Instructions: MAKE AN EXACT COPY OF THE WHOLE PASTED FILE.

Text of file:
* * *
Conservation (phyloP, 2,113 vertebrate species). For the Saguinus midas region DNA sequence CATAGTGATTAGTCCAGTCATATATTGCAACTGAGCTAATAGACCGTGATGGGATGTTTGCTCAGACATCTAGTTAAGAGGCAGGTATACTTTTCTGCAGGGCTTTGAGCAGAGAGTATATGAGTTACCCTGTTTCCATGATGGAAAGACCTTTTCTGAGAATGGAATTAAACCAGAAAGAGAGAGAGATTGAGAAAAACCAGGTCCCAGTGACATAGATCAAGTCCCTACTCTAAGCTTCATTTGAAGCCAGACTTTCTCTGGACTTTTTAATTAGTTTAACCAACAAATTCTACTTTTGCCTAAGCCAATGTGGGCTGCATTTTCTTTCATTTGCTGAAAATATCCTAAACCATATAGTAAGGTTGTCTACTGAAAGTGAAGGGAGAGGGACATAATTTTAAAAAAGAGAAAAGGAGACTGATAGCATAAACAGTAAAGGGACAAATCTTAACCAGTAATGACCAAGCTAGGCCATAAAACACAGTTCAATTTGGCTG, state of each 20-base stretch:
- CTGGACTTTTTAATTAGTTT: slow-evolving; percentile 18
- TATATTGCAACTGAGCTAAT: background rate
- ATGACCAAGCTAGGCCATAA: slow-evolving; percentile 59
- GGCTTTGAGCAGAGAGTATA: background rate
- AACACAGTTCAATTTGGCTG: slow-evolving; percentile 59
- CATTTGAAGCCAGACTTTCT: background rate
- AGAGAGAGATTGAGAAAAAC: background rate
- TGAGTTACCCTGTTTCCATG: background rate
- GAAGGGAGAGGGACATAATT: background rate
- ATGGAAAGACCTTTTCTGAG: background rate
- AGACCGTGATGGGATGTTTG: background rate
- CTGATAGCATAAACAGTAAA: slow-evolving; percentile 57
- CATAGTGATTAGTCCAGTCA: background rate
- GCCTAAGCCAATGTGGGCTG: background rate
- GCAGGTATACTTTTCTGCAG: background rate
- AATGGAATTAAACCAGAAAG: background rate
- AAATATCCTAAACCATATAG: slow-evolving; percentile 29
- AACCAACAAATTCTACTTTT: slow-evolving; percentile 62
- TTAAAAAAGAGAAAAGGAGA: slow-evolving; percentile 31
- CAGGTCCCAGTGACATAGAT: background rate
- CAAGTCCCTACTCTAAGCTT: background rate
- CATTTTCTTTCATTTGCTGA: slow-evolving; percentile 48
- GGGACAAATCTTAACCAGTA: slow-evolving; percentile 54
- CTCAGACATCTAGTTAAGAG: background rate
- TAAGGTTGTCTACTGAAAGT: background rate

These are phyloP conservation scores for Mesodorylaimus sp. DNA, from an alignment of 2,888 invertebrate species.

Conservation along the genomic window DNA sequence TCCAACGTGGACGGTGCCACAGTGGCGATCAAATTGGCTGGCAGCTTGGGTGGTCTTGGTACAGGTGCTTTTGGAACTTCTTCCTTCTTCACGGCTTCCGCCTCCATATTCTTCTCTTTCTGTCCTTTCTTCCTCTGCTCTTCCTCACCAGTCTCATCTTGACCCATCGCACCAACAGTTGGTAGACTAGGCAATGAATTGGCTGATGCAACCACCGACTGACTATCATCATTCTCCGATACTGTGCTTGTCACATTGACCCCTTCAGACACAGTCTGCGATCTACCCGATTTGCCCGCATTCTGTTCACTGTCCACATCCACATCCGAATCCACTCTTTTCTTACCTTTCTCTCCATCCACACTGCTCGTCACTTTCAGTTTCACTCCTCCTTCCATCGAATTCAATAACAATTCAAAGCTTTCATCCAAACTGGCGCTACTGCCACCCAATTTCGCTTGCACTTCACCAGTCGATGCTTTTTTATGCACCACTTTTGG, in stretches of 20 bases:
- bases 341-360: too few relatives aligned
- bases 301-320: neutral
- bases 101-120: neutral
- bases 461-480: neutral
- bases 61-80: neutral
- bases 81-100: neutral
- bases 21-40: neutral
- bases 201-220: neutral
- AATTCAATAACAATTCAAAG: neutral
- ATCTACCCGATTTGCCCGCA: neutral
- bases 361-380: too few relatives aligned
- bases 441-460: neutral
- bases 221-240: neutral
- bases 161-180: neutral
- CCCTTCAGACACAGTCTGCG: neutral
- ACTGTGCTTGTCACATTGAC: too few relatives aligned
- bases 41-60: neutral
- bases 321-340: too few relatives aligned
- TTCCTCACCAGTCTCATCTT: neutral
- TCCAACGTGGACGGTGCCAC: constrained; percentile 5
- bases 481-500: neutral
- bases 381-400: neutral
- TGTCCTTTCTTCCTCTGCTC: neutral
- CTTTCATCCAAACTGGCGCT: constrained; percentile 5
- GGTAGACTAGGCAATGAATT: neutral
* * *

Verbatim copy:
Conservation (phyloP, 2,113 vertebrate species). For the Saguinus midas region DNA sequence CATAGTGATTAGTCCAGTCATATATTGCAACTGAGCTAATAGACCGTGATGGGATGTTTGCTCAGACATCTAGTTAAGAGGCAGGTATACTTTTCTGCAGGGCTTTGAGCAGAGAGTATATGAGTTACCCTGTTTCCATGATGGAAAGACCTTTTCTGAGAATGGAATTAAACCAGAAAGAGAGAGAGATTGAGAAAAACCAGGTCCCAGTGACATAGATCAAGTCCCTACTCTAAGCTTCATTTGAAGCCAGACTTTCTCTGGACTTTTTAATTAGTTTAACCAACAAATTCTACTTTTGCCTAAGCCAATGTGGGCTGCATTTTCTTTCATTTGCTGAAAATATCCTAAACCATATAGTAAGGTTGTCTACTGAAAGTGAAGGGAGAGGGACATAATTTTAAAAAAGAGAAAAGGAGACTGATAGCATAAACAGTAAAGGGACAAATCTTAACCAGTAATGACCAAGCTAGGCCATAAAACACAGTTCAATTTGGCTG, state of each 20-base stretch:
- CTGGACTTTTTAATTAGTTT: slow-evolving; percentile 18
- TATATTGCAACTGAGCTAAT: background rate
- ATGACCAAGCTAGGCCATAA: slow-evolving; percentile 59
- GGCTTTGAGCAGAGAGTATA: background rate
- AACACAGTTCAATTTGGCTG: slow-evolving; percentile 59
- CATTTGAAGCCAGACTTTCT: background rate
- AGAGAGAGATTGAGAAAAAC: background rate
- TGAGTTACCCTGTTTCCATG: background rate
- GAAGGGAGAGGGACATAATT: background rate
- ATGGAAAGACCTTTTCTGAG: background rate
- AGACCGTGATGGGATGTTTG: background rate
- CTGATAGCATAAACAGTAAA: slow-evolving; percentile 57
- CATAGTGATTAGTCCAGTCA: background rate
- GCCTAAGCCAATGTGGGCTG: background rate
- GCAGGTATACTTTTCTGCAG: background rate
- AATGGAATTAAACCAGAAAG: background rate
- AAATATCCTAAACCATATAG: slow-evolving; percentile 29
- AACCAACAAATTCTACTTTT: slow-evolving; percentile 62
- TTAAAAAAGAGAAAAGGAGA: slow-evolving; percentile 31
- CAGGTCCCAGTGACATAGAT: background rate
- CAAGTCCCTACTCTAAGCTT: background rate
- CATTTTCTTTCATTTGCTGA: slow-evolving; percentile 48
- GGGACAAATCTTAACCAGTA: slow-evolving; percentile 54
- CTCAGACATCTAGTTAAGAG: background rate
- TAAGGTTGTCTACTGAAAGT: background rate

These are phyloP conservation scores for Mesodorylaimus sp. DNA, from an alignment of 2,888 invertebrate species.

Conservation along the genomic window DNA sequence TCCAACGTGGACGGTGCCACAGTGGCGATCAAATTGGCTGGCAGCTTGGGTGGTCTTGGTACAGGTGCTTTTGGAACTTCTTCCTTCTTCACGGCTTCCGCCTCCATATTCTTCTCTTTCTGTCCTTTCTTCCTCTGCTCTTCCTCACCAGTCTCATCTTGACCCATCGCACCAACAGTTGGTAGACTAGGCAATGAATTGGCTGATGCAACCACCGACTGACTATCATCATTCTCCGATACTGTGCTTGTCACATTGACCCCTTCAGACACAGTCTGCGATCTACCCGATTTGCCCGCATTCTGTTCACTGTCCACATCCACATCCGAATCCACTCTTTTCTTACCTTTCTCTCCATCCACACTGCTCGTCACTTTCAGTTTCACTCCTCCTTCCATCGAATTCAATAACAATTCAAAGCTTTCATCCAAACTGGCGCTACTGCCACCCAATTTCGCTTGCACTTCACCAGTCGATGCTTTTTTATGCACCACTTTTGG, in stretches of 20 bases:
- bases 341-360: too few relatives aligned
- bases 301-320: neutral
- bases 101-120: neutral
- bases 461-480: neutral
- bases 61-80: neutral
- bases 81-100: neutral
- bases 21-40: neutral
- bases 201-220: neutral
- AATTCAATAACAATTCAAAG: neutral
- ATCTACCCGATTTGCCCGCA: neutral
- bases 361-380: too few relatives aligned
- bases 441-460: neutral
- bases 221-240: neutral
- bases 161-180: neutral
- CCCTTCAGACACAGTCTGCG: neutral
- ACTGTGCTTGTCACATTGAC: too few relatives aligned
- bases 41-60: neutral
- bases 321-340: too few relatives aligned
- TTCCTCACCAGTCTCATCTT: neutral
- TCCAACGTGGACGGTGCCAC: constrained; percentile 5
- bases 481-500: neutral
- bases 381-400: neutral
- TGTCCTTTCTTCCTCTGCTC: neutral
- CTTTCATCCAAACTGGCGCT: constrained; percentile 5
- GGTAGACTAGGCAATGAATT: neutral